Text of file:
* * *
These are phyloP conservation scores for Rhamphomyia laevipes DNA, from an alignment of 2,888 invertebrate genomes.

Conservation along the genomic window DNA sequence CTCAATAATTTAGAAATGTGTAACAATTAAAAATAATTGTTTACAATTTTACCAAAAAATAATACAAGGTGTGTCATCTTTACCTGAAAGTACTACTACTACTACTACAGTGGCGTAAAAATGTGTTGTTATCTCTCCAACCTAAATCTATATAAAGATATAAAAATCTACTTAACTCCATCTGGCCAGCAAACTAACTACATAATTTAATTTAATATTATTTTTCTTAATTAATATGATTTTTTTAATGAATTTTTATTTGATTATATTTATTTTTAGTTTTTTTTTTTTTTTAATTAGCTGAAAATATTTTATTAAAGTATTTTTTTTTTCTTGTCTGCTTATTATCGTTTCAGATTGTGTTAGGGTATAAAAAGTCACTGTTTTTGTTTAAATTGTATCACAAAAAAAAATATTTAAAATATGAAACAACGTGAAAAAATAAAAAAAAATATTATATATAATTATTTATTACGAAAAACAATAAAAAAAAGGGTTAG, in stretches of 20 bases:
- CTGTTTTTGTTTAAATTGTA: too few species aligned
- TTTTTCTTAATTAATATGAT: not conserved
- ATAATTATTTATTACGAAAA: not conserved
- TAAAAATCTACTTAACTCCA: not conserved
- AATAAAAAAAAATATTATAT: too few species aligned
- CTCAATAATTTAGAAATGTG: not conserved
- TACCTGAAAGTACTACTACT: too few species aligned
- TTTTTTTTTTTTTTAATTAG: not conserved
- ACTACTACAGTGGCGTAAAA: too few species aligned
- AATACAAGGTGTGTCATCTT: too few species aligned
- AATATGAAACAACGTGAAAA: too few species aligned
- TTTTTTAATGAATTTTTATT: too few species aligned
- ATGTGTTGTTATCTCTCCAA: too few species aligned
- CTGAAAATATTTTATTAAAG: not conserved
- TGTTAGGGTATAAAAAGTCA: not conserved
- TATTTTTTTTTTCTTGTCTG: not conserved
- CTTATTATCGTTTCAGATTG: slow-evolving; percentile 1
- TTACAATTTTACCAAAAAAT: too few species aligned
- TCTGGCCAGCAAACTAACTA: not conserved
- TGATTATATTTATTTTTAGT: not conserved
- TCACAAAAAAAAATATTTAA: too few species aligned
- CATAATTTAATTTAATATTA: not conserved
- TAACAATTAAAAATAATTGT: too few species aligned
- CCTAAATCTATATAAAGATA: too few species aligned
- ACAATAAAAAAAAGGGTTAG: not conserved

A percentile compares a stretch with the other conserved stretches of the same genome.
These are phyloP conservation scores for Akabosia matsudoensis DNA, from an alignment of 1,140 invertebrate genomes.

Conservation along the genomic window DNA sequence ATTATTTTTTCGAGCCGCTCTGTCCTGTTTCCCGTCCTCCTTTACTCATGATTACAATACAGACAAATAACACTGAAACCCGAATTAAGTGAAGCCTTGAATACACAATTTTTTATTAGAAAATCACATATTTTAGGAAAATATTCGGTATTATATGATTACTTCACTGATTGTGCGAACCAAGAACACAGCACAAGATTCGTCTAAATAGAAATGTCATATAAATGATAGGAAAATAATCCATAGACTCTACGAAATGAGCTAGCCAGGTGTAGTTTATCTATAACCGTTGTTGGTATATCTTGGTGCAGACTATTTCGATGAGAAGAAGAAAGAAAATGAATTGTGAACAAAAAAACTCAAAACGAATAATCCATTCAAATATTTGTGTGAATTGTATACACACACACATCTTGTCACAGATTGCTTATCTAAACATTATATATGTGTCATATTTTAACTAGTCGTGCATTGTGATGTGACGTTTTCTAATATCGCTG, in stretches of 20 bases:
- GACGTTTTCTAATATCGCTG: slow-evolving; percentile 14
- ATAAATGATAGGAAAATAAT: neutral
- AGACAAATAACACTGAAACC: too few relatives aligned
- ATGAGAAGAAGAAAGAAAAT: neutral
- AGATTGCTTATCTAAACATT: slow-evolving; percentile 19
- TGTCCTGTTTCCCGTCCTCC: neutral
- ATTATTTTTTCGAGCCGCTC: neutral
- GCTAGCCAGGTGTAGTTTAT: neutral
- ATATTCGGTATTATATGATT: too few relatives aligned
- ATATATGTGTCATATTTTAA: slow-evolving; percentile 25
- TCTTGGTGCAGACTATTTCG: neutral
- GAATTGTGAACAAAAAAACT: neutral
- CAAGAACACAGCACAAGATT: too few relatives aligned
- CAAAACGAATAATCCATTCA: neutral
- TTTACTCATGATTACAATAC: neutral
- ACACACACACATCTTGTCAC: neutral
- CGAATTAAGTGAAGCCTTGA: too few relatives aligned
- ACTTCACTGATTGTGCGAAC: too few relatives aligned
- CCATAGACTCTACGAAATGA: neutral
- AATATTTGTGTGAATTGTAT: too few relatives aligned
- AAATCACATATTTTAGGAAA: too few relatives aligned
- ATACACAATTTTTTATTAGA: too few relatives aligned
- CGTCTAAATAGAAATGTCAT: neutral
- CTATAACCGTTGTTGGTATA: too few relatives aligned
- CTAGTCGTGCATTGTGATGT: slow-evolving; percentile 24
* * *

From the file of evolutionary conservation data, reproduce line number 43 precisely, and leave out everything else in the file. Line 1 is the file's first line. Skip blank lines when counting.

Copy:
- CAAGAACACAGCACAAGATT: too few relatives aligned